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How Closed Credit Cards Affect Your Credit Score



Dear Creditnet: I haven't used my credit card in a long time, and I think they may have closed it on me. The expiration date on my card passed a few months ago, and they didn't send me a new one. It had a pretty large credit line. Was my credit score dinged?

Answer: You never received a replacement credit card in the mail, but that doesn't necessarily mean your account was closed. The bank may have made an error and failed to send a new card, or perhaps the card was lost in the mail? You need to do some legwork first to determine the true status of your account.

If you have an online account established, logon right away to check your status and the transaction history to make sure there haven't been any unauthorized charges.

If you don't have online access, call your credit issuer directly to verify if the account has been closed or if a replacement card was ever sent to your current address. In addition, you should pull a free credit report from annualcreditreport.com to see how the account is reported on your credit file.

If you determine the account is closed, it's likely your FICO score has taken a bit of a hit. Exactly how much depends on several variables that are part of your individual credit profile. For example, your credit utilization ratio (the amount of credit you use relative your total available credit) has probably worsened unless you obtained a new credit card to replace the available credit you lost when the account was closed. In addition, if this card happened to be the first credit card you ever had, the length of your credit history may have been significantly reduced.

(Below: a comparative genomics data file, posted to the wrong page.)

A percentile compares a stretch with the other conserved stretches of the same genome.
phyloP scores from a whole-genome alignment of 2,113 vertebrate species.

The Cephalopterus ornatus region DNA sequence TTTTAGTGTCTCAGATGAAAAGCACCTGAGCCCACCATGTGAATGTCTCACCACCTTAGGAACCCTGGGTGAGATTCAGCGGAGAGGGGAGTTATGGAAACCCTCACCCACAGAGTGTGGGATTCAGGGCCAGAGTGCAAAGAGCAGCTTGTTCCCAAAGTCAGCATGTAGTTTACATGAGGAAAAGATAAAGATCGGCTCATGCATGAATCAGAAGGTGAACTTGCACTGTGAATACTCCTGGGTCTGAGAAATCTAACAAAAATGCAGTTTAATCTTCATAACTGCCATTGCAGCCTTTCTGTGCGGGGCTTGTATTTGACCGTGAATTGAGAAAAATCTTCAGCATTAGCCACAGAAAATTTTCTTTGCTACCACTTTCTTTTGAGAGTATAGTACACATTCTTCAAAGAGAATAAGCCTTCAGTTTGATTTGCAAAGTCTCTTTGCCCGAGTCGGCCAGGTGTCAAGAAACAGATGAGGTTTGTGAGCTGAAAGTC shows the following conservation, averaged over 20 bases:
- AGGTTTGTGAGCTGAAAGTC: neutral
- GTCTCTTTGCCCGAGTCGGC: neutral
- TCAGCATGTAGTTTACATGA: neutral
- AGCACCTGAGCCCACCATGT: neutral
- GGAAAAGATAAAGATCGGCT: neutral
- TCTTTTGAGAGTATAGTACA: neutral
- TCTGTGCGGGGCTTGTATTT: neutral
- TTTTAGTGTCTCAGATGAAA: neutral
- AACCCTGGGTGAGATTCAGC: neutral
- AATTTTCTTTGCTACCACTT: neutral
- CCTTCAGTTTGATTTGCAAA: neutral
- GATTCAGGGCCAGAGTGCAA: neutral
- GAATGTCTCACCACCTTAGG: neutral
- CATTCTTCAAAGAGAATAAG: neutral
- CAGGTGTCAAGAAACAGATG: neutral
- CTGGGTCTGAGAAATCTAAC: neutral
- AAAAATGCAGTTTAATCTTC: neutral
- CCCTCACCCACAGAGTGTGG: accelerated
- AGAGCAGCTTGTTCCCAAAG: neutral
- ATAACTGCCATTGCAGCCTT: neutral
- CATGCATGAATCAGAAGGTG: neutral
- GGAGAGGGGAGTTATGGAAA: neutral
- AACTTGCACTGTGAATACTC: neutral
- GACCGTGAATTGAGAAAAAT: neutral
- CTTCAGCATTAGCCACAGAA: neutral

And lastly, your credit mix, which accounts for about 10 percent of your FICO score, may have been adversely affected as well. These three factors account for about 55 percent of your credit score, so you can see why a closed credit card isn't something to take lightly.

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Joshua Heckathorn's picture

Joshua Heckathorn was President of Creditnet, is a credit expert and has been featured on CNNMoney, FOX Business, Yahoo Finance, The Street, and many other national publications during the past ten years.  He received a Bachelor of Science in Management (Finance) from Brigham Young University's Marriott School of Business and earned his MBA from Seattle University.

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WheresMyCard's picture

This happened to me while I was on an extended trip in Europe. While sifting through my wallet and receipts at home, I noticed one of my cards had expired 3 months ago and no replacement card had arrived. I was just about to purchase a credit report online when I found your article here. Instead I got a free credit report and it indicated my card was still open. I called up my card company and apparently they don't allow new cards to be forwarded by the post office, so that's why my card never arrived. They sent me a new card right away. Thanks for the tip.

Joshua Heckathorn's picture

Glad to hear you got things straightened out! I've had a similar problem with my PO Box address before...very frustrating.